One other question, do you have a family history of gall bladder disease (gall stones, gall bladder removal)? If not, then your variants might not be an issue.

Cronometer is not an exacting programs for sure. But if you consistently run low on choline, then your estrogen is probably urging PEMT to work a little harder. If I were you, I'd just try to get a few more of the choline containing foods in my diet and leave it at that.

Here's a decent overview from Dr. Axe, which includes a short list of foods with decent choline amounts besides eggs.
https://draxe.com/nutrition/supplements ... s-choline/

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Re: Choline Confusion

Postby MagicBean » Tue Sep 10, 2019 7:04 pm

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SusanJ
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Re: Choline Confusion

Postby SusanJ » Wed Sep 11, 2019 6:06 am

MagicBean wrote:I've never had gall bladder issues but my mother has (stones and removal) as well as some folks on my dad's side.


So, just watch for signs that your gall bladder needs more support, because PC is needed for bile flow.

Definitely try to get hold of Dirty Genes. I think the chapter on PEMT will be very helpful for you.

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Re: Choline Confusion

Postby circular » Mon Nov 11, 2019 8:25 am

"Choline Confusion" seems like a good place to post these contradictory findings. I don't have time to dig into them and apologize if they've already been posted somewhere:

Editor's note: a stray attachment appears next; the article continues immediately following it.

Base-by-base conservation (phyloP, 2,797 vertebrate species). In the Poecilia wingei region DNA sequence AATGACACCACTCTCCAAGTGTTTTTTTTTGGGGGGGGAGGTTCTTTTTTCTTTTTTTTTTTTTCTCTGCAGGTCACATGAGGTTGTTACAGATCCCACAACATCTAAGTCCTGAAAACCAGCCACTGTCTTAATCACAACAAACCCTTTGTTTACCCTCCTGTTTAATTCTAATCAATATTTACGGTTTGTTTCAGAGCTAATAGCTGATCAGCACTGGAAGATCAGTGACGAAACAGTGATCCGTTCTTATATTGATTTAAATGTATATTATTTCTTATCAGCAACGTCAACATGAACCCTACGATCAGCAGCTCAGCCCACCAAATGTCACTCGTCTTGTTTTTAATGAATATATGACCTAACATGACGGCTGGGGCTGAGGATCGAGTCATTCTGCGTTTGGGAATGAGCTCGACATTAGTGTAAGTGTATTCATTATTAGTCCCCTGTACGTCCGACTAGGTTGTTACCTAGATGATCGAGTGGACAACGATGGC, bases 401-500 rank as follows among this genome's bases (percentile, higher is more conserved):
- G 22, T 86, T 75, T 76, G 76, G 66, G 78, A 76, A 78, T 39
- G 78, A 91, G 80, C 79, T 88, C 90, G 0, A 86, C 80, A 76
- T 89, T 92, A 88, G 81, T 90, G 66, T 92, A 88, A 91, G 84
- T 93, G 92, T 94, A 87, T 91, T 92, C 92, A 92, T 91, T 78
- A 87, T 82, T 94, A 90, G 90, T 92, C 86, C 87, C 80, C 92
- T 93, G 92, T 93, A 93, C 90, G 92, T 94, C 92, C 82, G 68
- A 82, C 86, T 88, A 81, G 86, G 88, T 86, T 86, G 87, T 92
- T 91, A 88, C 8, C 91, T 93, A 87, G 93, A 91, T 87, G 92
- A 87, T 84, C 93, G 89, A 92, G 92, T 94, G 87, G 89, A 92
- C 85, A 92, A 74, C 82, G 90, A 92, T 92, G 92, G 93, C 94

2017 Review: Dietary Choline and Betaine and Risk of CVD: A Systematic Review and Meta-Analysis of Prospective Studies
Our findings do not support an association between dietary choline/betaine with incident CVD, but call for further research into choline and CVD mortality.

2019 Dietary choline is positively related to overall and cause-specific mortality: results from individuals of the National Health and Nutrition Examination Survey and pooling prospective data:
We evaluated the link between choline consumption and overall as well as cause-specific mortality by using both individual data and pooling prospective studies by meta-analysis and systematic review. ... After adjustments, we found that individuals consuming more choline had worse lipid profile and glucose homeostasis, but lower C-reactive protein levels [leaving one to wonder about the adverse affects of their overall diet with high choline] ... Our findings shed light on the potential adverse effects of choline intake on selected cardiometabolic risk factors and mortality risk.
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Julie G
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Re: Choline Confusion

Postby Julie G » Mon Nov 11, 2019 12:46 pm